LGBT rights worldwide: where do we stand?
Australia is set to decide whether it will follow other democratic countries in lifting its prohibition on same-sex marriage. Some 16 million people have received their ballot papers and the results are expected on November 15. While the country looks to be moving forward on this issue, it is hard not to observe the regression of LGBT (lesbian, gay, bisexual and transgender) rights throughout the world.
The resettlement of homosexual Chechen refugees in France and in other democratic countries. Fleeing persecution because of their sexual orientation, around 30 recently found refuge in Canada. Their plight is a reminder that Chechen President Ramzan Kadyrov is hunting down sexual minorities in his country. But the mass arrests, imprisonment, torture and honor crimes have provoked relatively little international outrage.
Europe dealing with taboos
The contrast is striking at a time when democratic countries hold depoliticized gay pride parades, celebrated with music and the waving of rainbow flags. 120 Beats per Minute, a recently released French hit movie about gay activism in the 1990s, tells how the fight against discrimination alongside safe-sex campaigns changed the way French people perceive sexuality today.
It reminds how far things have come: antiretroviral therapies against HIV are much more effective now than they were 20 years ago, and six European countries have recognized same-sex marriage since 2013. Stories of young adults who have been raised by homosexual parents have increased, pushing for the recognition of nontraditional families.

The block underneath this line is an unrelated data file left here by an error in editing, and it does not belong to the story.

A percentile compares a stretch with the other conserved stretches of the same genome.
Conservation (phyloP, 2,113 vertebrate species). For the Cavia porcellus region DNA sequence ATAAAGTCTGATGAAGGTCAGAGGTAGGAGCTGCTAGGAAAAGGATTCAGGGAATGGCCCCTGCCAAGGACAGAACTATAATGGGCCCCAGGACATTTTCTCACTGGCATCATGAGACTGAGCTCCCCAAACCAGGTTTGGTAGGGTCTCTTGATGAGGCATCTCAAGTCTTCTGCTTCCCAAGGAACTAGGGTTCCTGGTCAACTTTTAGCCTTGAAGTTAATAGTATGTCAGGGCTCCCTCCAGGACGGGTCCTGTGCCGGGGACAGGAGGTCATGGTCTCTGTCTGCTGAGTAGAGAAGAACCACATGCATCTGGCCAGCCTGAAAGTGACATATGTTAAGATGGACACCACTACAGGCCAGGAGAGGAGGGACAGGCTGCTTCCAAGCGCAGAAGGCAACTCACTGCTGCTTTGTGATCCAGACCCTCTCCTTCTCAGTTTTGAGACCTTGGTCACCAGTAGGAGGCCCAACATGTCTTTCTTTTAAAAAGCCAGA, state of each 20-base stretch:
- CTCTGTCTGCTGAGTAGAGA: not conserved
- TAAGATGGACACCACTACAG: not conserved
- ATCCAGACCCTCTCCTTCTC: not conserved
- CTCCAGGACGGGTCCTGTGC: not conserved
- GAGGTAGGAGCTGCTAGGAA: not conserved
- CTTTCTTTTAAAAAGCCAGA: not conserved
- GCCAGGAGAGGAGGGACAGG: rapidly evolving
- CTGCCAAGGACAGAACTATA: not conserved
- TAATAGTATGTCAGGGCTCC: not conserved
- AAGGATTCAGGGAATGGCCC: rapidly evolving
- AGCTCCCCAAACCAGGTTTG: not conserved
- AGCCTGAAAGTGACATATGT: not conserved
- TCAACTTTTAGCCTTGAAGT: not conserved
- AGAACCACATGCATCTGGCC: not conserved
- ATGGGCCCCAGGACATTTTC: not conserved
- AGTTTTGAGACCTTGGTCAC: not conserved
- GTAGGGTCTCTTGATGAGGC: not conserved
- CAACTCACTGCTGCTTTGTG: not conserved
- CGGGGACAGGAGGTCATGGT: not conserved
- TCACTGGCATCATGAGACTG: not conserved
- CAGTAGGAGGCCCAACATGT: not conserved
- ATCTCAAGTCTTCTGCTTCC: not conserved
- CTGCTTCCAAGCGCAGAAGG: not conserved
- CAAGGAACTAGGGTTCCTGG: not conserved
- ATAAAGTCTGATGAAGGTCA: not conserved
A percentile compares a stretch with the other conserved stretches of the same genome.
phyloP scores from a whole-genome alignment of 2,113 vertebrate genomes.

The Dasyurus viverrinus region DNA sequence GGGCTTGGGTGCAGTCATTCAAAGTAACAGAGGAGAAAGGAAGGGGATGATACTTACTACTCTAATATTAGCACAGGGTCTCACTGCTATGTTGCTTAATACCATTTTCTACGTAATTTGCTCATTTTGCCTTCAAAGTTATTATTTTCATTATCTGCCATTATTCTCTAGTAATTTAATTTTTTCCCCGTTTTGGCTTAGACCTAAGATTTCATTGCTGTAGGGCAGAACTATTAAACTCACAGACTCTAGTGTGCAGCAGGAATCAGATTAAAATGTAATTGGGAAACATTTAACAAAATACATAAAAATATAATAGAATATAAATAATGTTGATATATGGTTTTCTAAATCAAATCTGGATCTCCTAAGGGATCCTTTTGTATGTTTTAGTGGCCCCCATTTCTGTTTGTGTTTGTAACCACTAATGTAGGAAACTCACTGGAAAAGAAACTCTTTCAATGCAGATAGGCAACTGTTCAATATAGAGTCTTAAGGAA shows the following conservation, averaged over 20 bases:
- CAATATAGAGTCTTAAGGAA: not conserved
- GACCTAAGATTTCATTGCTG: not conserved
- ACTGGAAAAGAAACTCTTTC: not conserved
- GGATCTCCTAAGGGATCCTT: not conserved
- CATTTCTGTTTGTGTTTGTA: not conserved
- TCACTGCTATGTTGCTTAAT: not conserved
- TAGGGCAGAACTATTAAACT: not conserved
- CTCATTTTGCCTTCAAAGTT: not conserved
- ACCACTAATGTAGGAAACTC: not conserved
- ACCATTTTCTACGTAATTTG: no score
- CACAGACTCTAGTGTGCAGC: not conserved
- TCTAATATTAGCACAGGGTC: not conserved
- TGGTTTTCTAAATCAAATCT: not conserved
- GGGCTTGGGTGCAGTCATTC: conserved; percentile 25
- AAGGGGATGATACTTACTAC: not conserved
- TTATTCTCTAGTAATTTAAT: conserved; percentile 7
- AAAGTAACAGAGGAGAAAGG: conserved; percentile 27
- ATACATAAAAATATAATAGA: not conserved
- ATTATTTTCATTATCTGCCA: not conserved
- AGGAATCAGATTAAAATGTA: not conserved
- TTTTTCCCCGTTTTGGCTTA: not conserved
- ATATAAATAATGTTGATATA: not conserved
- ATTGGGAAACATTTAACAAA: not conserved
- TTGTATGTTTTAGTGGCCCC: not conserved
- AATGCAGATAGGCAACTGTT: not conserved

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But as in Chechnya, the fate of Russian homosexuals is of relatively little concern to the rest of the world. A 2013 law banning “homosexual propaganda” — that is, all public expression in favor of the rights of homosexuals — is fueling endemic homophobia. Yelena Mizulina, a virulent pro-life campaigner, drafted the law in the name of “family values”, feeding from the same movements that animate various conservative anti-LGBT movements in Europe.
Astonishing violence in Islamic countries
The hanging of 19-year-old Hassan Afshar in Iran reveals the harsh reality in Islamic countries. Even in relatively advanced Tunisia, whose constitution promotes gender equality, the criminal code punishes homosexuality with three years’ imprisonment, and discriminatory arrests are still common.
In the past few years, from Fez to Beni Mellal, several horrifying lynchings have been reported in Morocco. Sexual minorities there can also be prosecuted. Following the publication of her 2017 essay, Sex and lies: sexual life in Morocco, award-winning Franco-Moroccan author Leïla Slimani stated on radio France Inter:
Everyone condemns us to silence. In your own home, you can be homosexual, have sexual relations outside of marriage, or commit adultery, even though all of it is illegal. This creates a kind of slippery slope. Once you are outside the law, there is nothing to stop you. How can we then combat incest and pedophilia? The set of sexual practices that are all illegal are certainly not all equivalent. You are just told to be quiet, to hide, until you become a paragon of hypocrisy.